One of England's most esteemed actresses, Joan Plowright was trained at the Old Vic. She made her regional stage debut in 1951 and her London stage bow in 1954. Two years later, she joined the English Stage Company, where she essayed her most popular role up to that time, Margery Pincher in Wycherly's The Country Wife. That same year, she appeared in her first film, Moby Dick. In the original 1958 stage production of John Osborne's The Entertainer, Plowright co-starred with Sir Laurence Olivier, whom she would marry in 1961, a union that lasted until Olivier's death in 1989. She appeared on screen with her husband in the film versions of The Entertainer (1960) and The Three Sisters (1970), the latter of which was also directed by Olivier. During the same period, Plowright and Olivier were mainstays of London's National Theatre.
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In 1961, Plowright won a Tony award for her Broadway appearance in A Taste of Honey. Her stage work was briefly curtailed in the mid-to-late '60s, allowing her time to raise her family. From 1982 on, Plowright began appearing in films with increasing regularity, demonstrating at least two traits she'd evidently picked up from Olivier: a propensity for elaborate foreign accents (the hero's Jewish mother in Avalon (1990) and the heroine's Yugoslavian mom in I Love You to Death (1990)) and a willingness to take assignments possibly only for the money (Mrs. Wilson in Dennis the Menace (1993)). While an Oscar win is long overdue (although she was awarded a CBE from the Queen in 1970), Plowright was nominated for her work in 1992's Enchanted April. Perhaps one of her most endearing portrayals in recent years was as the high school teacher in The Last Action Hero who runs a clip from Laurence Olivier's Hamlet (1948) for her class, introducing Olivier as "the fellow who did all those Polaroid commercials." In 1999, Plowright additionally endeared herself to moviegoers with her role as one of a group of high society women living in fascist Italy in Franco Zeffirelli's Tea with Mussolini.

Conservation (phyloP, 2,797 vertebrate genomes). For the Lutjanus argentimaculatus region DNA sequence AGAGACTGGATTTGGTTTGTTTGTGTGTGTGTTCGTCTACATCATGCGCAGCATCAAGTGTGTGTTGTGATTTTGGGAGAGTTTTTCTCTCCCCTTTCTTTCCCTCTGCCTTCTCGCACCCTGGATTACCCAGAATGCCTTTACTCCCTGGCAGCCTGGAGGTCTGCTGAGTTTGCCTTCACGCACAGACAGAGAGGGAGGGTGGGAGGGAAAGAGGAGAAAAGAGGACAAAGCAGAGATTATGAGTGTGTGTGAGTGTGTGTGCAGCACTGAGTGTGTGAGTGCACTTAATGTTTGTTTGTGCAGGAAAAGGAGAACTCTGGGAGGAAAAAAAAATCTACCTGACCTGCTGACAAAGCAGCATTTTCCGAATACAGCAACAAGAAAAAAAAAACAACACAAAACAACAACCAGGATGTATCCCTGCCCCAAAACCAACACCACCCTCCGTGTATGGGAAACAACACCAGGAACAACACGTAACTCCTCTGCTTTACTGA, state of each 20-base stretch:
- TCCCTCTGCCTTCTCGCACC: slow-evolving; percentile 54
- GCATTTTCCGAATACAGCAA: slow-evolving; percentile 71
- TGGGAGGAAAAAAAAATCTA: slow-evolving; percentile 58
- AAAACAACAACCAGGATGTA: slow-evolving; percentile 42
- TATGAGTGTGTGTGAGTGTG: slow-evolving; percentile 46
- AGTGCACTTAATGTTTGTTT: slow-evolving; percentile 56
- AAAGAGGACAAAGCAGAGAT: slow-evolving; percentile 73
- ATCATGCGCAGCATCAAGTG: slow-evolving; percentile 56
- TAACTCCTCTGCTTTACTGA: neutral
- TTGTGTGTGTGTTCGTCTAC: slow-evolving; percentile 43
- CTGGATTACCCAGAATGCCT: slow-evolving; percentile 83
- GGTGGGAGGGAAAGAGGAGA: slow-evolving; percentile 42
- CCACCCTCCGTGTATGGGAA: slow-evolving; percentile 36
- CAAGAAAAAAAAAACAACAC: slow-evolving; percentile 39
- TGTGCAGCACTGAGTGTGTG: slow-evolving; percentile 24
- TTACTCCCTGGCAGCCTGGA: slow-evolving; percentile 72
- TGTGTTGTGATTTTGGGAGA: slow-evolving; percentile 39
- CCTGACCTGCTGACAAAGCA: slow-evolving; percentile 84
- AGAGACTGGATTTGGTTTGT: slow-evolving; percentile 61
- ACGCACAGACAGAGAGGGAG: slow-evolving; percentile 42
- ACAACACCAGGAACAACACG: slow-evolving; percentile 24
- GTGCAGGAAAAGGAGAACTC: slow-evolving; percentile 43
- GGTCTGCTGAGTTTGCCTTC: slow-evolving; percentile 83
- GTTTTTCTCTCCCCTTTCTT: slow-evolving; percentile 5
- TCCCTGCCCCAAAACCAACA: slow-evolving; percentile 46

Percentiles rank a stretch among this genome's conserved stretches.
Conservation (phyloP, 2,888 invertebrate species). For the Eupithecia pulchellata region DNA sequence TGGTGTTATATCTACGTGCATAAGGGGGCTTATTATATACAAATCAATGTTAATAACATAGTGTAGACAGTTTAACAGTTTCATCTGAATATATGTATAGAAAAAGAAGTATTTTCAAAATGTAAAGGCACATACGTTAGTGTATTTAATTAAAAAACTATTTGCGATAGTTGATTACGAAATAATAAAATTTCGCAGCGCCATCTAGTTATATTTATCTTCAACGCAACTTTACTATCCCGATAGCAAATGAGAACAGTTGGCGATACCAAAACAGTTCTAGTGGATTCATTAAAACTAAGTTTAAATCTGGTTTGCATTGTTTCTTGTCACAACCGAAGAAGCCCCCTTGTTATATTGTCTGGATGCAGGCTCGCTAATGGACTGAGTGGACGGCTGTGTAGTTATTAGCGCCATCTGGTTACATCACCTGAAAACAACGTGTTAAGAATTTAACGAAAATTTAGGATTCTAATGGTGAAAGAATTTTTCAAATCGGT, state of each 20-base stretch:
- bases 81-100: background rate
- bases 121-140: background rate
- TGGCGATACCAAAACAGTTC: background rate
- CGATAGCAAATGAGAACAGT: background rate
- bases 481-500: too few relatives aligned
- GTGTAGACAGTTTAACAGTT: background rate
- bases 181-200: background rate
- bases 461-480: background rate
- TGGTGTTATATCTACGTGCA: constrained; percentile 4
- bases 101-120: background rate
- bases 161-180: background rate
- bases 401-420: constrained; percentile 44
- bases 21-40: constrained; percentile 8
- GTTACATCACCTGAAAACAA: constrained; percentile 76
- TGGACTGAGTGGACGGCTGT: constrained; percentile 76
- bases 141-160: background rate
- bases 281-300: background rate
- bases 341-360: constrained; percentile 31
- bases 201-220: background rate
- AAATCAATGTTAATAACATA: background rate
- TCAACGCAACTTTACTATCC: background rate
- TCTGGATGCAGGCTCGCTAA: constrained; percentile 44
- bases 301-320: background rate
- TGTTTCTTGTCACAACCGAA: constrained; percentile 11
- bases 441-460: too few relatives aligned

She continued to work steadily at the beginning of the 21st century appearing in a variety of projects including Rock My World, Callas Forever, and the Steve Martin/Queen Latifah comedy Bringing Down the House. In 2006 she voiced a part in the big-screen adaptation of Curious George, and two years later could be seen in the family fantasy film The Spiderwick Chronicles. ~ Hal Erickson, Rovi